2.Cast, Donald Pleasence, That old chinese guy from Big Trouble in Little China, Alice Cooper as Schizo homeless guy! How can I lose??
So I'm not sure what this movie is trying to be, Exorcist/Zombies/Sci-Fi something?? This movie is slow, and not slow burn building tension slow...just boring...I mean, when satan gets involved you expect some fireworks right?? But sadly no, it's a grab bag of horror ideas thrown up on the screen, just chalk this one up to "even the best of us have bad days"
"I broke out like that when I was 12, and the doctor said that it was homosexual panic."
"I'm a confirmed sexist."
"You could almost pass for Asian."
Martin Quartermass sure wrote killer dialogue.
Another claustrophobic Carpenter joint featuring characters trapped in one location by a malevolent outside force (re: The Thing, Assault on Precinct 13). I liked how Prince of Darkness gradually built tension, and the ending felt perfect. It's kind of strange that Satan spent a bunch of time and energy turning a couple physics students into sort-of-zombies instead of focusing on his (?) its (?) grander scheme, though.
I couldn't stop smiling whenever Dennis Dun appeared to over emote and sass up the screen. He even cracks an involved joke about a Jewish mother while on the brink of the hellpocalypse.
Slow build up to a pretty great, pretty intense finale, with the usual Carpenter humor in camaraderie. For a movie called "Prince of Darkness" it weirdly stays fairly grounded, yet manages some genuine gross-outs and one flat-out terrific image.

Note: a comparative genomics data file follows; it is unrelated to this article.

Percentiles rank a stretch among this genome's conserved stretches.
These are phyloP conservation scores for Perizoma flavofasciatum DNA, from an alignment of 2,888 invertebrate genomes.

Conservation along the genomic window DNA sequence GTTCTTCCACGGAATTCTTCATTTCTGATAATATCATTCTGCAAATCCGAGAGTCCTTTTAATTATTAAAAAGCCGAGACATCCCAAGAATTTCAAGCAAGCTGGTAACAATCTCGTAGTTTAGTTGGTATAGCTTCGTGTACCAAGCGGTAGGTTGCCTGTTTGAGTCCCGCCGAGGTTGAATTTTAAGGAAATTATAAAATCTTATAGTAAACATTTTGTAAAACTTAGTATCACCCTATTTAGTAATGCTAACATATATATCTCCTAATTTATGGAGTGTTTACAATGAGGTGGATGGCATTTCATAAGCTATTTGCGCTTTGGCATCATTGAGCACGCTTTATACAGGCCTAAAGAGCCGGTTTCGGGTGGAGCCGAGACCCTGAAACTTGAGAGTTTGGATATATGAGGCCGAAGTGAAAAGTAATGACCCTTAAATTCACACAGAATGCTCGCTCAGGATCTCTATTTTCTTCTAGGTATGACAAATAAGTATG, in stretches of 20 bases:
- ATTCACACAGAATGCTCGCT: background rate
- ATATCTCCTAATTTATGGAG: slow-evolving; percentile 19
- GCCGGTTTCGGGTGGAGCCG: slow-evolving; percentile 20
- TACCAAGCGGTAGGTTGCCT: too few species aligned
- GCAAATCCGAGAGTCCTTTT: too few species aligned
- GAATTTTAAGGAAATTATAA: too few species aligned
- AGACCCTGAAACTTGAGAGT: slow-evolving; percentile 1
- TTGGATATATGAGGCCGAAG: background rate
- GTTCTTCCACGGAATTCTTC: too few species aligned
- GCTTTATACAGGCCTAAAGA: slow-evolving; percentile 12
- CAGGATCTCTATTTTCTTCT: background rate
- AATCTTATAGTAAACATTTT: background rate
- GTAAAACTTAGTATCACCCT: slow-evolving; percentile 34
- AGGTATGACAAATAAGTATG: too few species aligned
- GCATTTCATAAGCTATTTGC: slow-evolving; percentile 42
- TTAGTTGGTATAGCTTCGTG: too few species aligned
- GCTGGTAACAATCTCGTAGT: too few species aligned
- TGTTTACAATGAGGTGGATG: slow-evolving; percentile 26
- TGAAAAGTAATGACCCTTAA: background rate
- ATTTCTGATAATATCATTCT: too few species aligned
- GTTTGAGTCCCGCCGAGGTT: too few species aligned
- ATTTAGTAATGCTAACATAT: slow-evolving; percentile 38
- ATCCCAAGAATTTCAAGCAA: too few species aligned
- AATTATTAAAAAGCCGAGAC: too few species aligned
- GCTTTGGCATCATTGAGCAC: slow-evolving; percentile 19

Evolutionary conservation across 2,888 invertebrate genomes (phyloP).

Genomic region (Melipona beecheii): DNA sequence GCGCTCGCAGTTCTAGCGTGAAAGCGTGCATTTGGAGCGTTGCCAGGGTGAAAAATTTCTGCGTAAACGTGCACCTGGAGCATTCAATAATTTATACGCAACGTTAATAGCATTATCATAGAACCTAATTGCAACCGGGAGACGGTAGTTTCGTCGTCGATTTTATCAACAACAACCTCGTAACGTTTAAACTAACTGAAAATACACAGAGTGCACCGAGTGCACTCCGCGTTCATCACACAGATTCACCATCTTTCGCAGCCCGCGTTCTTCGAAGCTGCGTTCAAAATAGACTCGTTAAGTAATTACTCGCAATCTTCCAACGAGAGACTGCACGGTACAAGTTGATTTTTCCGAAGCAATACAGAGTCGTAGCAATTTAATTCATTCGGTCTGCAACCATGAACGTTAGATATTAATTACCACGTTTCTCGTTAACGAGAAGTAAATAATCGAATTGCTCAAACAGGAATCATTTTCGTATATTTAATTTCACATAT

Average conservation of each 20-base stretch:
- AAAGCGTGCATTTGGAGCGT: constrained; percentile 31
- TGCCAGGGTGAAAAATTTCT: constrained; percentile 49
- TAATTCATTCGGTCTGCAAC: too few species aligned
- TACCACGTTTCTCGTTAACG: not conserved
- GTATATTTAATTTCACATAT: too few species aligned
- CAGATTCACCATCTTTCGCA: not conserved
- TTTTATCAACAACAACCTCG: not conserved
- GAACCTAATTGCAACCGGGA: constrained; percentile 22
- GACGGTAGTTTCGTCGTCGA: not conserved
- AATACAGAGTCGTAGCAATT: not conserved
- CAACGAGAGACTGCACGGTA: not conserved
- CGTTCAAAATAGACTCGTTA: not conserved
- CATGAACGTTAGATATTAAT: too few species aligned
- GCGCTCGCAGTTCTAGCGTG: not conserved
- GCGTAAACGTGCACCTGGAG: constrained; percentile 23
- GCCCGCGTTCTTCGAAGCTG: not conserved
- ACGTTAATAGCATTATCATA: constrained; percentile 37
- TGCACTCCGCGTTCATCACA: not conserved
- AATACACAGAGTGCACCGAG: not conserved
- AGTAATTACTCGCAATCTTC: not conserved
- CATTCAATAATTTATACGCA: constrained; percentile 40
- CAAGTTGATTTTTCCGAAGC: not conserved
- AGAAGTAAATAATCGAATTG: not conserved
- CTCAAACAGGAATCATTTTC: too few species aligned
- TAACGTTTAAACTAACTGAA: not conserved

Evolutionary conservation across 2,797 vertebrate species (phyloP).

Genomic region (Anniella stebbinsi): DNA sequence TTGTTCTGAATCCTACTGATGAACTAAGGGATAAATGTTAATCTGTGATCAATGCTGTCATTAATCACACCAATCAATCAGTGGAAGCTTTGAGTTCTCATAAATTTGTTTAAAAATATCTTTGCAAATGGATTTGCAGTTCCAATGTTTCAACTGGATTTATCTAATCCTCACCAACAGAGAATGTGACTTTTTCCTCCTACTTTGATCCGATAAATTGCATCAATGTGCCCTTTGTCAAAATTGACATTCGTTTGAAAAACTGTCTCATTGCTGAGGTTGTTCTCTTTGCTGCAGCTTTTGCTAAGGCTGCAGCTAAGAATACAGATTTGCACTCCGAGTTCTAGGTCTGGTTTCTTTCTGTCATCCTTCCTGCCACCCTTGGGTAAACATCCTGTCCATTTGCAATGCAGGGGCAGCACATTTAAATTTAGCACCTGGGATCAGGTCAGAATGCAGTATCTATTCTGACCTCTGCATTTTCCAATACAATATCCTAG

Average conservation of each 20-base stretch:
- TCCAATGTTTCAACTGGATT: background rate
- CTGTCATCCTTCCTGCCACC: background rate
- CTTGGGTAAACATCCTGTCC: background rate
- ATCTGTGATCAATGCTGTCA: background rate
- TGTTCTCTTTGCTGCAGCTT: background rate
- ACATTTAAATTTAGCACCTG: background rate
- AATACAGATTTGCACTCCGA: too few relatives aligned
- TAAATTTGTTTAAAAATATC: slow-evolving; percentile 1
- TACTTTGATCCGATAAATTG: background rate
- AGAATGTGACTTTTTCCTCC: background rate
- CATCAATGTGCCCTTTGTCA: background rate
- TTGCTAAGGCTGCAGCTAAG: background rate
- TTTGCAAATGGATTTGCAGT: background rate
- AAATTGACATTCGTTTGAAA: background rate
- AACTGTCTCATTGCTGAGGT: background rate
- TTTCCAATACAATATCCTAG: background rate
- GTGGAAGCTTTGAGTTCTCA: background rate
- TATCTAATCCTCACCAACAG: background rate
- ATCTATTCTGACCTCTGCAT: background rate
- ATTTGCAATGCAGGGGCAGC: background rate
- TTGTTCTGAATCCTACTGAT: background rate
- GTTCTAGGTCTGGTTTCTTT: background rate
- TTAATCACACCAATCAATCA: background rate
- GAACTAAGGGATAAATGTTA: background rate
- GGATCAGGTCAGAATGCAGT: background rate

This is good. A badass synth score (natch), a lot of chilling imagery, and loads of crazed supernatural fuckery. But mainly, I just want Donald Pleasence to be happy.
Watched the Shout Factory blu-ray today and forgot how much I dug this film in the theaters - hadn't seen it since then. Maybe the new awesome John Carpenter solo record - Lost Themes on Sacred Bones label influenced me to watch it - I enjoyed it equally as much! Wonderful creepy pacing and nice wide, slow shots of whole cast working out the spirituality and the science. Part 2 in the Apocalypse trilogy and I enjoy it equally to In the Mouth of Madness, and a bit behind The Thing (c'mon - the ultimate winter snowy weather movie and I actually thought about playing this instead).
With such knowledgeable folk on the site I thought a list topic helping others remember the names of long forgotten…
Horror movies are by far my favorite, so I've decided to make a list with all of them I remember…